Since its founding in August 2008, Airbnb has outgrown its competitors, some of which it has acquired, becoming to lodging and accommodation what Google is to search engines and Uber to shipping: a world’s leader in the market. As of this moment, its website lists 1,500,000+ entries in 40,000+ cities in as much as 200 countries, allowing people to rent properties as varied as rooms, apartments, houses, manors, palaces, castles, islands, tree houses, tipis, and igloos. To toss one more number, its estimated worth is, as of now, about $30 billion US Dollars, $10 billion more than in 2015 and $20 billion more than in 2014.
In this case, however, it’s not about the numbers: it’s the concerns that matter the most. The controversies surrounding Airbnb range from discrimination concerns to financial, legal, and tax liabilities to incidents and security problems. Therefore, it’s no surprise that this Californian startup has become a matter of an international debate. And, since it’s the billions that are on the line there, it’s even less of a surprise that it’s quite a heated one.
Amidst all this, it’s hard to believe that Airbnb’s beginnings were humble indeed: as humble as the beginnings can be.
The Humble Beginnings
The beginnings were humble. That’s a fact.
Although Airbnb – dubbed “AirBed & Breakfast” back then – was founded in 2008, the initial concept was first presented to the public during IDSA’s Industrial Design Conference in 2007. The founders were Brian Chesky and Joe Gebbia – two Californian internet entrepreneurs, who found themselves unable to afford the rent after moving in to a loft in San Francisco. To make it, the two have turned their living room into a bed & breakfast, providing air mattresses to up to three guests, who were also served a homemade breakfast.
The idea of online lodging platform came up as a natural extension.
A Modern Traveler’s Must-Have Tool
If you happen to travel, if you happen to do it a lot, you’re more than sure to know it: Airbnb is a must-have tool. Truth be told, I can no longer imagine going places without it. The amount of research one had to do before he could book his tickets and depart was tremendous. Now, the journey is just a click – well, a couple clicks – away.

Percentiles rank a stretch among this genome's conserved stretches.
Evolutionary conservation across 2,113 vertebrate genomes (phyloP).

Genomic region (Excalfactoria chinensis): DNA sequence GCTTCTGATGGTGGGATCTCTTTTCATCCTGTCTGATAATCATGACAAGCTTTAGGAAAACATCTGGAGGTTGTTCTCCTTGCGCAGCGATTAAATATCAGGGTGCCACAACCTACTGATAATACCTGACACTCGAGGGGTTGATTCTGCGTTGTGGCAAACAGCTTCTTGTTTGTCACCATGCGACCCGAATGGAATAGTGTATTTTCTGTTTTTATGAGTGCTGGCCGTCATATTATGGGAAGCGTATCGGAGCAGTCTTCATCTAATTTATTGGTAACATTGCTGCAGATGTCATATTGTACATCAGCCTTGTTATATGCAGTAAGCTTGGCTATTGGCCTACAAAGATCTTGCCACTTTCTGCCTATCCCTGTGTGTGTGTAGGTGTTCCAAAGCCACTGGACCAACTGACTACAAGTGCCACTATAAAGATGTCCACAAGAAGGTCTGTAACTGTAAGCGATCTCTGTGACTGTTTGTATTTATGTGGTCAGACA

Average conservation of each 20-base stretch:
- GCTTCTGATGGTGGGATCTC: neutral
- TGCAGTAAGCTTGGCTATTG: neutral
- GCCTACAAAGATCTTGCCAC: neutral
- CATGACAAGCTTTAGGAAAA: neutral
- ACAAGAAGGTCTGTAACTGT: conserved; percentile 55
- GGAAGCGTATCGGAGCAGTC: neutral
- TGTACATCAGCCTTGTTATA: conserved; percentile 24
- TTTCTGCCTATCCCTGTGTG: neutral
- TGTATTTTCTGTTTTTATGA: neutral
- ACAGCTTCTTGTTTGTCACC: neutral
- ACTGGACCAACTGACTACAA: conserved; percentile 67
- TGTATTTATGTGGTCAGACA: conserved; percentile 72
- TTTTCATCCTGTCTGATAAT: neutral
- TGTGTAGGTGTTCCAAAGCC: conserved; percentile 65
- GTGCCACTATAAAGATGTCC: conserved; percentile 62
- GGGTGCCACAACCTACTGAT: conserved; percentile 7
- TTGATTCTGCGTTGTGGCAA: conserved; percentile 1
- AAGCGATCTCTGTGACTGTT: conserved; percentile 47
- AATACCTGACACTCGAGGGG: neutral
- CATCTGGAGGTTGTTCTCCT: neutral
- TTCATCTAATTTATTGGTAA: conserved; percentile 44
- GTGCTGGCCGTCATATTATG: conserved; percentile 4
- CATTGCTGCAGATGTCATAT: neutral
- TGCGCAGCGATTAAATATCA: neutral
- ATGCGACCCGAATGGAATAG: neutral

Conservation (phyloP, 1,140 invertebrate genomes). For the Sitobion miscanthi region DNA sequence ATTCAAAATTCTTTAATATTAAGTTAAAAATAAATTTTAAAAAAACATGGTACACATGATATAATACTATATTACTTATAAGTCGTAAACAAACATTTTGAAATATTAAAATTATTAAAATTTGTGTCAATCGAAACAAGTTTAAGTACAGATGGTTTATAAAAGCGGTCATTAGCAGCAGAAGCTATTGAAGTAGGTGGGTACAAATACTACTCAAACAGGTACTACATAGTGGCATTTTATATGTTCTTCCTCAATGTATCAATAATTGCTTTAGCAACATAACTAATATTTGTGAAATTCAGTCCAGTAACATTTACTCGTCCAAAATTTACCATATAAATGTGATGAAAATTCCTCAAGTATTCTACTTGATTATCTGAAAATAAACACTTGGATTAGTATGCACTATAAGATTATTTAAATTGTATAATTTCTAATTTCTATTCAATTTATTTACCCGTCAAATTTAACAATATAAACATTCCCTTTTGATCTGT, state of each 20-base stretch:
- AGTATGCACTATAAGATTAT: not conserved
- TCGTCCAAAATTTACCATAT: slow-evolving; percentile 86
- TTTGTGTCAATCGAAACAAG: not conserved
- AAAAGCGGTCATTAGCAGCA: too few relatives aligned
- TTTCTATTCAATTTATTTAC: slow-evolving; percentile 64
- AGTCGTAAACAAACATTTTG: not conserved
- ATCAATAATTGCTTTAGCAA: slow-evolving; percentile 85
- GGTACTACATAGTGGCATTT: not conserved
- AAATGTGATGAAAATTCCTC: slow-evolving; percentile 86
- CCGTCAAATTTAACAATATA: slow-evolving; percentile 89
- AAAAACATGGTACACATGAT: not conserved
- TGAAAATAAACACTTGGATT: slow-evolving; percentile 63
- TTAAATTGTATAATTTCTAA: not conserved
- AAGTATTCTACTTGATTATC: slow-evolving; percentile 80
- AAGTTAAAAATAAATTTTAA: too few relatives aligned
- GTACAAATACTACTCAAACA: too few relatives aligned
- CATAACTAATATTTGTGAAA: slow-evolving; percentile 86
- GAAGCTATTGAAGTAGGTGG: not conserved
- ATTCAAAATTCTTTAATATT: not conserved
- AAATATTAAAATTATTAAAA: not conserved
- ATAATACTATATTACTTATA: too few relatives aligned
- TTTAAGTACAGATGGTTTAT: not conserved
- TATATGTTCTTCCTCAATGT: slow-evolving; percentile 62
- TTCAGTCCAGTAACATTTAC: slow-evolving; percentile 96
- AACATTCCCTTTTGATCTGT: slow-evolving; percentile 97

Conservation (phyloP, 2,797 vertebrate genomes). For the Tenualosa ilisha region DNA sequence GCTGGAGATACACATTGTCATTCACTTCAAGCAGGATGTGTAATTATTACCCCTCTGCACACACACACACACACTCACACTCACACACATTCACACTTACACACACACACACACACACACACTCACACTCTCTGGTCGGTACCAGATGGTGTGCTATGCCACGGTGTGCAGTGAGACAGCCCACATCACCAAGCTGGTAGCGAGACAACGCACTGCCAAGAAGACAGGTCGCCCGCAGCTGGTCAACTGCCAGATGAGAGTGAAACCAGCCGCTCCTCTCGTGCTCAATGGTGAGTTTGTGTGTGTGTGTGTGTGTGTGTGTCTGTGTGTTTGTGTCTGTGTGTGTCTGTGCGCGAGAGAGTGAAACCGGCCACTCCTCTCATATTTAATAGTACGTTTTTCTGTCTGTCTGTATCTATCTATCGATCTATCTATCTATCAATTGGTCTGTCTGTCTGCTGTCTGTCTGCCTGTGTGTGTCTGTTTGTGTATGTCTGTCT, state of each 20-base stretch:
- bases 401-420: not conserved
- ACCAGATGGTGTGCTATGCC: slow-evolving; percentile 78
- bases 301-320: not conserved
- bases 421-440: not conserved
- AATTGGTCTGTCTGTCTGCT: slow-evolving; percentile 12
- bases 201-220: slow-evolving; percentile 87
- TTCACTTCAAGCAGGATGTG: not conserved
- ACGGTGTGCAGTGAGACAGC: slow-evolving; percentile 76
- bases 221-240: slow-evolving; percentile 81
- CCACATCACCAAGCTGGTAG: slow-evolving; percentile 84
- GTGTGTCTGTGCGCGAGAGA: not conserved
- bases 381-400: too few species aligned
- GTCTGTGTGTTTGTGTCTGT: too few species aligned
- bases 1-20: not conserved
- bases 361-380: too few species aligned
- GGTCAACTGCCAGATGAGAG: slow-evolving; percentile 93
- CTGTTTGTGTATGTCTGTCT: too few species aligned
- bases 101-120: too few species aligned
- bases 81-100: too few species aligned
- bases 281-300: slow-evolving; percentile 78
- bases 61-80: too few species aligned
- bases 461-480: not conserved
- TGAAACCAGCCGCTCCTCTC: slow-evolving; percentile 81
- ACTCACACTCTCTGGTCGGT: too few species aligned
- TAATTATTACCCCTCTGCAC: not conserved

In case you don’t know, the process is simple. Once you’ve registered on the Airbnb’s website, once your account has been validated, you can begin to look for the accommodation (or guests, if you happen to be a host.) Your profile includes details on you and your previous lodgings: another users’ reviews, social connections, recommendations, etc. It’s like a social media site, only much more useful. And if this comparison doesn’t work for you, it can also be compared to an online auction house or even online shop (like, for example, Amazon.)
The hosts can add photos of their rooms and apartments, describe them, their neighborhood, set the prices, amenities, house rules. Guests who were accommodated at their houses can then leave a comment and rate the place. Thus, it’s important for the hosts to provide the best conditions of accommodation possible. Else, their reputation can suffer.
The obvious pro is that the use of Airbnb saves your time you’d spend on doing research otherwise. The obvious con is that it disencourages you from doing so, making you reliable on the platform and the tools it provides.
Among the pros, it’s worth to mention that the search terms are customizable based on numerous variables. For example, you can look for an ideal neighborhood based on filters such as Great Transit, Dining, Peace & Quiet, Nightlife, Touristy, and Shopping. Though the option is not available for all the places, it’s good it’s included.
As I have mentioned, there’s quite a lot of these. The controversies. I am listing them below:
Discrimination. There are cases of both gender and racial discrimination when renting a room.
Incidents. Though Airbnb offers an insurance, calling it a host guarantee, the incidents are a problem nonetheless. That being said, hosts can also be a problem, as there are reports of guests being assaulted.
Financial, legal, and tax liabilities are Airbnb’s main problem so far. The reason is obvious: in different countries the law also do differ. Furthermore, in most countries one do need a permit to rent – or short-term rent – his room, flat, or apartment. As of now, several big cities have come up with an enforcement response to find and punish those who rent their properties illegally. The problem is biggest in Spain. The list of the particular cities include Austin, Berlin, New York, San Francisco, and Quebec.
The problems in Israel. Airbnb was added to the BDS list following numerous media reports that accommodation listings included settlements in the occupied Palestinian territories, advertised as being in Israel.
All in All
Though the controversies are there, it’s hard to imagine that a tool as useful as Airbnb would stir up none. All in all, it’s still on the pros’ side, rather than cons’. Furthermore, one can’t help but be amazed by the impressive growth of this eight-year old now startup. It’s impressive how its creators have beaten their competitors. Starting from a scratch, it’s not an easy feat to pull off.